He described the ports of Maputo, Beira and Nacala as key to the regional markets of the Southern African Development Community (SADC).

The ports of Mombasa and Lamu in Kenya play…

 

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WEST AFRICAN PIRATES STRIKE ONCE MORE, FISHERMEN ABDUCTED

pirates off West Africa, featuring in Africa PORTS & SHIPS maritime news

Armed pirates attacked and highjacked a Ghanaian fishing vessel as it was underway off Ghana, the 511-dwt MARINE 711 (IMO 7395870) and after holding the crew hostage for 12 hours, they left taking five fishermen with them, including three Koreans and one Greek national.

The attack took place on Monday evening last week and as usual with these incidents, the news has been slow in being made known.

During the time when…

 

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DISCUSSING THE SIGNIFICANCE OF THE LAUNCH OF THE AFRICAN FREE TRADE AGREEMENT (AfCFTA)

tralac logo as featured in Africa PORTS & SHIPS maritime news

What does the Adoption of the African Continental Free Trade Agreement signify?

Trudi Hartzenberg, tralac Executive Director, and Gerhard Erasmus, tralac Associate, discuss the significance of the launch of the AfCFTA.

At the Extraordinary Summit of the African Union which convened in Kigali on 21 March, 44 of the 55 member states signed the text of a new African free trade agreement called the African Continental Free Trade Area (AfCFTA). The complete package of legal instruments includes a founding agreement, protocols on trade in goods and services, with annexes on trade-related rules and procedures, and a dispute settlement mechanism.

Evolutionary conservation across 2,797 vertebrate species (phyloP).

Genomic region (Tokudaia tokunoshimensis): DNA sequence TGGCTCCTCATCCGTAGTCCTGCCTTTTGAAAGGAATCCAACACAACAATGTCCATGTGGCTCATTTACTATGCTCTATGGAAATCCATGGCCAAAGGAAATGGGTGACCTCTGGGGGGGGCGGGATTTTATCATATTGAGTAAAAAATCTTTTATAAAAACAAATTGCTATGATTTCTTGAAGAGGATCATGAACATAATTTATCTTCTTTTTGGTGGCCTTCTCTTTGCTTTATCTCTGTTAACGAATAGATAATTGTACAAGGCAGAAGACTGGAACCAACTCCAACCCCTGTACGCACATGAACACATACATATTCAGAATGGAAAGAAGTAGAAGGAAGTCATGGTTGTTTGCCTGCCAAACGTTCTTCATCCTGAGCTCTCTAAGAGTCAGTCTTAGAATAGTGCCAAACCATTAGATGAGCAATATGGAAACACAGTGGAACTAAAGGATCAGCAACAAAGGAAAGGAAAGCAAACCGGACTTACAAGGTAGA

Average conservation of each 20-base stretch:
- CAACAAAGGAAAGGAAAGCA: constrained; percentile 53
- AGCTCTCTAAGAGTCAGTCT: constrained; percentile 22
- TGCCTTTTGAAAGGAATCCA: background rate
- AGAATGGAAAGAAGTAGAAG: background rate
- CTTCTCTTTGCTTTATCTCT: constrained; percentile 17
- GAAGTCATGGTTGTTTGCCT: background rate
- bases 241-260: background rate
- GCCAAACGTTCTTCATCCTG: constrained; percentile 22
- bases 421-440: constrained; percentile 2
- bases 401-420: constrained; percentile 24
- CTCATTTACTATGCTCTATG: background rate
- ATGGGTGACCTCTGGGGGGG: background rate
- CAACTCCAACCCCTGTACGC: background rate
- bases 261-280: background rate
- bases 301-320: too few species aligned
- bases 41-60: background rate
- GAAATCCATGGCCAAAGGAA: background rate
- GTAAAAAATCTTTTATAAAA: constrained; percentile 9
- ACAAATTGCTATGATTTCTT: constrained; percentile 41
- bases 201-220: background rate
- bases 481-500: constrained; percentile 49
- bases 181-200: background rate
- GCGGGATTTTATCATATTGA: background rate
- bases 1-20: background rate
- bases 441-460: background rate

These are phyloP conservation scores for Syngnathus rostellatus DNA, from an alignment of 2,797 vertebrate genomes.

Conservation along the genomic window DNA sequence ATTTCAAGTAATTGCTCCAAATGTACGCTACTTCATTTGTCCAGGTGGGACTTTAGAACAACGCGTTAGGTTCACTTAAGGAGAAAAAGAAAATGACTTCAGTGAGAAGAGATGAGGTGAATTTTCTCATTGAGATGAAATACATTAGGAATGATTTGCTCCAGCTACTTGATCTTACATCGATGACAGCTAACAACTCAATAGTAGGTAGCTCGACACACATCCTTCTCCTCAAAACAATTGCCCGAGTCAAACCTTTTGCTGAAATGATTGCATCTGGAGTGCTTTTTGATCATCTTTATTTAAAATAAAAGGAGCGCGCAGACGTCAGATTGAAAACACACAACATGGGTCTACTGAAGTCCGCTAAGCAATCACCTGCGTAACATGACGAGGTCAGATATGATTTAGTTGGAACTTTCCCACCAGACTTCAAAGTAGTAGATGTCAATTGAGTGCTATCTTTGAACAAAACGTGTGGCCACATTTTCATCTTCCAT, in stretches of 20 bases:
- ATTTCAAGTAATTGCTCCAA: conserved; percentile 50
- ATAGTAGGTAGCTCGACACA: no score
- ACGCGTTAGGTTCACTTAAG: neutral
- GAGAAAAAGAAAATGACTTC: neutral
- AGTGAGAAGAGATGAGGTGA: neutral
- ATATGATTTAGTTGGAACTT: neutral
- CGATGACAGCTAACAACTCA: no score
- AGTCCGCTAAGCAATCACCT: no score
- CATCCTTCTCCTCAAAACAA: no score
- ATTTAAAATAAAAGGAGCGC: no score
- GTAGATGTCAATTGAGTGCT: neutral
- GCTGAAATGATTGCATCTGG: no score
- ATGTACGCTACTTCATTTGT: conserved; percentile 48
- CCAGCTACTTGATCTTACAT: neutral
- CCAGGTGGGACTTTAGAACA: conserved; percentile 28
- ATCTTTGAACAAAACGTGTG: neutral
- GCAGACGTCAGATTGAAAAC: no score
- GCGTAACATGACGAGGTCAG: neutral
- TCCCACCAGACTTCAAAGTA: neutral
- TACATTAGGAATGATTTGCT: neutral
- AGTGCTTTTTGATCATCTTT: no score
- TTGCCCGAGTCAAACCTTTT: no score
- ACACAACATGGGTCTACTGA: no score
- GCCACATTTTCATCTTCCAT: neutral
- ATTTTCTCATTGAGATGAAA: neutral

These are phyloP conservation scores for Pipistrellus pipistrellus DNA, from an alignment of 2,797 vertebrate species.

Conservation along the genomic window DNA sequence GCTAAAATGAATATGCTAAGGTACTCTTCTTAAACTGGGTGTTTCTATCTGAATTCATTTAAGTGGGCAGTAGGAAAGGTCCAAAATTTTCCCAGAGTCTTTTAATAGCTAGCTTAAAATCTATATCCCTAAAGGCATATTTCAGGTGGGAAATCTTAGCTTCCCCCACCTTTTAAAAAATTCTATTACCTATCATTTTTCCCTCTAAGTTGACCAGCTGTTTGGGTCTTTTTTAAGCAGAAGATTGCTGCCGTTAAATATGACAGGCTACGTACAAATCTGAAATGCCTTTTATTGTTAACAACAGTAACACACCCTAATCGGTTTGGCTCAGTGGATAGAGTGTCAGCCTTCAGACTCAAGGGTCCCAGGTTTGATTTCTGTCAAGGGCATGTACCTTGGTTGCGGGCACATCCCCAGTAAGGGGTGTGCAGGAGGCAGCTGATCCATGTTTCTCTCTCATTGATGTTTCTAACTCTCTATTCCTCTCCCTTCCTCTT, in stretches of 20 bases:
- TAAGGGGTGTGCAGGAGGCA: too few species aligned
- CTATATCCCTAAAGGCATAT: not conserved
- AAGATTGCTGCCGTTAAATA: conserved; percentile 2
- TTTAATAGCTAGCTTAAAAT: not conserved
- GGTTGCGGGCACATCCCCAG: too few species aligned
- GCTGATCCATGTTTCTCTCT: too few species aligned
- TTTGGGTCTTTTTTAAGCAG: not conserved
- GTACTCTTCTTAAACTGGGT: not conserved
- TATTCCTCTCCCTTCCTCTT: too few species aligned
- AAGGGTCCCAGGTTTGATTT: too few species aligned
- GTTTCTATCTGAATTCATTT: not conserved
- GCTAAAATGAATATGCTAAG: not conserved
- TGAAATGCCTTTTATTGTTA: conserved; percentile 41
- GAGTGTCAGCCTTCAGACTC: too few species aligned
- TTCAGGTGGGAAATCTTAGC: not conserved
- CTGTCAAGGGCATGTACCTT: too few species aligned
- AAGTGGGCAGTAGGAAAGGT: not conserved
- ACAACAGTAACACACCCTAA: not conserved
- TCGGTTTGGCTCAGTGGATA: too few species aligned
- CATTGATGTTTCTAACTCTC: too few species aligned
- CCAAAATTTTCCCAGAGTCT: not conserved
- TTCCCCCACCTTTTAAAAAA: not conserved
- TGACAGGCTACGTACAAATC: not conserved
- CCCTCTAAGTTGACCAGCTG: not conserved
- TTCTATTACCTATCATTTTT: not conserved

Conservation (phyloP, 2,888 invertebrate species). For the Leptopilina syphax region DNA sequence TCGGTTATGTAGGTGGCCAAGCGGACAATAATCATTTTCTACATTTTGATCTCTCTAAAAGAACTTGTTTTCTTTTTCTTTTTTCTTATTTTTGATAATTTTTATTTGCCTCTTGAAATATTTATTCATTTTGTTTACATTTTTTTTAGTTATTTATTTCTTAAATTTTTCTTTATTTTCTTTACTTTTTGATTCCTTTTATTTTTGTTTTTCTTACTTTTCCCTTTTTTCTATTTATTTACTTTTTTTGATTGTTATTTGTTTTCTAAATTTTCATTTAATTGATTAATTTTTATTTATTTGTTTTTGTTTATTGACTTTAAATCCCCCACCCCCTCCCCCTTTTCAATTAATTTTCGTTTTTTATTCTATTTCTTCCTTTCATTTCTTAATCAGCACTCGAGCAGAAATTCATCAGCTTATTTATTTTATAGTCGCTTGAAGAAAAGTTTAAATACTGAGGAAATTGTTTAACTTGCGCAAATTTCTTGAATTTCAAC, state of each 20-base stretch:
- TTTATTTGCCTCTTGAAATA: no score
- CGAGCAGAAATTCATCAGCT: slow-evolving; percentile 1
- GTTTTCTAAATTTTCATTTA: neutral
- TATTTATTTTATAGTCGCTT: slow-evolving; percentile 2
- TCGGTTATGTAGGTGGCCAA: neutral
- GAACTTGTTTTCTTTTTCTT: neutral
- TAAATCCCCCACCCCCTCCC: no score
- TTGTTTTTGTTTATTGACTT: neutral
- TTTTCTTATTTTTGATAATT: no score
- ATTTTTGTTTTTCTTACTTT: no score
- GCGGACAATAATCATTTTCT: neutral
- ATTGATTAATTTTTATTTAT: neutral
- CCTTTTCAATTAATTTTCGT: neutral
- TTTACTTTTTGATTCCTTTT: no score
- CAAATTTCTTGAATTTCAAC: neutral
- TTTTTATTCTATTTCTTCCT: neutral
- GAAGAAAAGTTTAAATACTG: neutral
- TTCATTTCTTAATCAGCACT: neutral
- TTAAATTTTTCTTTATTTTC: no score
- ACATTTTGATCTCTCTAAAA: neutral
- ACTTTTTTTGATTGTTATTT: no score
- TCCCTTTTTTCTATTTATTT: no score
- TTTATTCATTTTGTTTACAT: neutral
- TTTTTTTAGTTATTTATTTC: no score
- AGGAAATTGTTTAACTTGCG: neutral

What does this development signal and what could change? A key objective of the AfCFTA is to boost intra-African trade. It is designed to do so by forging a single continental legal regime for all relevant trade disciplines. This will include lower tariffs, simplified rules of origin and customs procedures, regulations for trade in services and remedies available to affected private parties. This is a bold vision but vital for advancing Africa’s economic development and capacity also to integrate more effectively into the 21st century global economy.

There is still a lot of work to be done before the full arrangement will be in place but it is an important step in the right direction. Protocols on investment, competition and intellectual property are still to be negotiated, in the second phase of this initiative. Institutions, including a Secretariat, are also to be established before ratifications of the agreement by member states can be deposited. The agreement will enter into force once 22 states have ratified it. The Summit hinted that entry into force may happen within a year.

It is too early to count tangible benefits to Africa’s exporters, freighters, service providers, investors and consumers. If the participating governments implement the obligations agreed upon, the Kigali Summit will have produced a milestone event. What are the prospects?

The record regarding intra-African trade and the settlement of trade disputes is not impressive. Integrating unequal partners is difficult. Some are concerned about the loss of tariff revenue, and have limited options for expanding their domestic tax base. It is also true that intra-Africa trade is a small share of the continent’s total trade.

intra-Africa trade, source tralac, appearing in Africa PORTS & SHIPS maritime news

For 2016, intra-trade was 17.6% of the Africa’s total trade. But what does Africa trade with the rest of the world? Most of that is commodity trade – agricultural products, metals, minerals and other primary products. These commodities are processed in complex value chain arrangements at various locations across the world. They feed into the early stages of global value chains, meaning that most value addition to these exports from Africa accrues to other players in the global economy.

This makes it important for complementary and support initiatives to reduce the costs of doing business and cross border trade, to improve governance, and expand and diversify Africa’s industrial base. The African Union’s initiatives to Boost Intra-Africa Trade, the Programmes for Infrastructure Development for Africa and Accelerated Industrial Development for Africa are essential to realise the benefits of the AfCFTA.